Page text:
Minimally invasive orthognathic surgery.
ABSTRACT Minimally invasive surgery is defined as the discipline in which operative procedures are performed in novel ways to diminish the sequelae of standard surgical dissections. The goals of minimally invasive surgery are to reduce tissue trauma and to minimize bleeding, edema, and injury, thereby improving the rate and quality of healing. In orthognathic surgery, there are two minimally invasive techniques that can be used separately or in combination: (1) endoscopic exposure and (2) distraction osteogenesis. This article describes the historical developments of the fields of orthognathic surgery and minimally invasive surgery, as well as the integration of the two disciplines. Indications, techniques, and the most current outcome data for specific minimally invasive orthognathic surgical procedures are presented.
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ABSTRACT: The patient's appearance can be dramatically enhanced as a result of orthognathic surgery. However, esthetic contouring of the mandibular body portion is often overlooked in the surgery. Restoring a more beautiful jaw line is important and directly affects surgical results. From December 2010 to February 2012, we performed mandibular body contouring for the slimming of the third lower part of the face in 37 patients who had undergone either 1-jaw surgery or 2-jaw surgery. The third lower part of the facial contour was improved in all the patients after at least 3 months follow-up. Mandibular body contouring is a simple method that can be additionally used for the slimming of the third lower part of the face in patients who require orthognathic surgeries. It makes the lower face look more attractive from both the anterior and lateral perspectives.Maxillofacial Plastic and Reconstructive Surgery. 01/2013; 35(5).
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ABSTRACT: The purpose of this prospective study was to evaluate the outcomes of endoscopic vertical ramus osteotomy (EVRO) with rigid fixation for the treatment of mandibular prognathism or asymmetry. Inclusion criteria were age >15 years, adequate clinical and radiographic documentation, and minimum postoperative follow-up of 3 years. Exclusion criteria were refusal to consent, rheumatoid arthritis, steroid use, and smoking. Demographic data, pre-operative (T0), immediate postoperative (T1), and latest follow-up (T2) clinical examinations and cephalometric analysis, procedure data, complications, and length of hospital stay (LOS) were documented. Ten fulfilled the inclusion criteria. Diagnoses included mandibular hyperplasia (n=5), stable condylar hyperplasia (n=4), and mandibular asymmetry secondary to condylar resorption (n=1). In total, 17 EVROs were performed. The mean operative time was 33min per side. Mean mandibular setback was 4.7mm. Mean LOS was 1.9 days. Latest follow-up ranged from 3 to 5 years. Skeletal stability was confirmed in nine patients. One patient exhibited recurrence of mandibular prognathism at 5 years due to late growth. No VII nerve deficits were encountered. Inferior alveolar nerve (IAN) paresthesia was noted in four patients, which resolved postoperatively. EVRO was fast and resulted in minimal blood loss, quick recovery, and skeletal stability.International Journal of Oral and Maxillofacial Surgery 11/2013; · 1.52 Impact Factor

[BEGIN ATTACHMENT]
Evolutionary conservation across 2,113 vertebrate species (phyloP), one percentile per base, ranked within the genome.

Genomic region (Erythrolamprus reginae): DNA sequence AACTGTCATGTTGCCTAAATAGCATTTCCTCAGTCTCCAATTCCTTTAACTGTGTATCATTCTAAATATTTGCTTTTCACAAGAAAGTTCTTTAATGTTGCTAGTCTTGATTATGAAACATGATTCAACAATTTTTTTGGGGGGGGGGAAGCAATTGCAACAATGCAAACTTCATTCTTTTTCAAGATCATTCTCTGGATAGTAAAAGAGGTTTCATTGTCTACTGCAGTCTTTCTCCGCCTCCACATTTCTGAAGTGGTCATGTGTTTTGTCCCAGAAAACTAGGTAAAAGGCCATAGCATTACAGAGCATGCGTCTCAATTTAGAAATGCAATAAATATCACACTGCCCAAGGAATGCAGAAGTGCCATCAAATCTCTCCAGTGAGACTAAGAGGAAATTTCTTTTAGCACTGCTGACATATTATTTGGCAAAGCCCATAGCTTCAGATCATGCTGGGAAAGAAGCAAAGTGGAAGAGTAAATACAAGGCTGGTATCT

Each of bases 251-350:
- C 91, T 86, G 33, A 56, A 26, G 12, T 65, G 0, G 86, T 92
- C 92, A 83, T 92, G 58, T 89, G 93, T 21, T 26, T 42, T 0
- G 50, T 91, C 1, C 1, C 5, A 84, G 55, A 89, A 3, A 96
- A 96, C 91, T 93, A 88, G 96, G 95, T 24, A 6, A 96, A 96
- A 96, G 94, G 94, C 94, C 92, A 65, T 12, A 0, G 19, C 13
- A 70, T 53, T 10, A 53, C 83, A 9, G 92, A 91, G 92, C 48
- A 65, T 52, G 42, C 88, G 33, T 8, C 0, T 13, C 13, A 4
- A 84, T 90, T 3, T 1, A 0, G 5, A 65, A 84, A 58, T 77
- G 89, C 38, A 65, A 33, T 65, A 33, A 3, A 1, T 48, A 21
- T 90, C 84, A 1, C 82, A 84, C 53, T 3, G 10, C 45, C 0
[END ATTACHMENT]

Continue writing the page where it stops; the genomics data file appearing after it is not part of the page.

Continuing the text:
Article: Distraction osteogenesis.[Show abstract] [Hide abstract]
ABSTRACT: James Sidman, MD, and Sherard A. Tatum, MD, address the following questions for discussion and debate. Is neonatal distraction osteogenesis (DO) better than lip-tongue adhesion or tracheotomy for micrognathic airway compromise? What role does DO have in adult orthognathic surgery situations? In monobloc and Le Fort III procedures, are internal or external devices preferable? What role does DO play in craniofacial microsomia? Is endoscopic DO better than open procedures for synostosis management? How has your technique changed or evolved over the past 5 years and what has doing this technique taught you?Facial plastic surgery clinics of North America 02/2014; 22(1):139-46.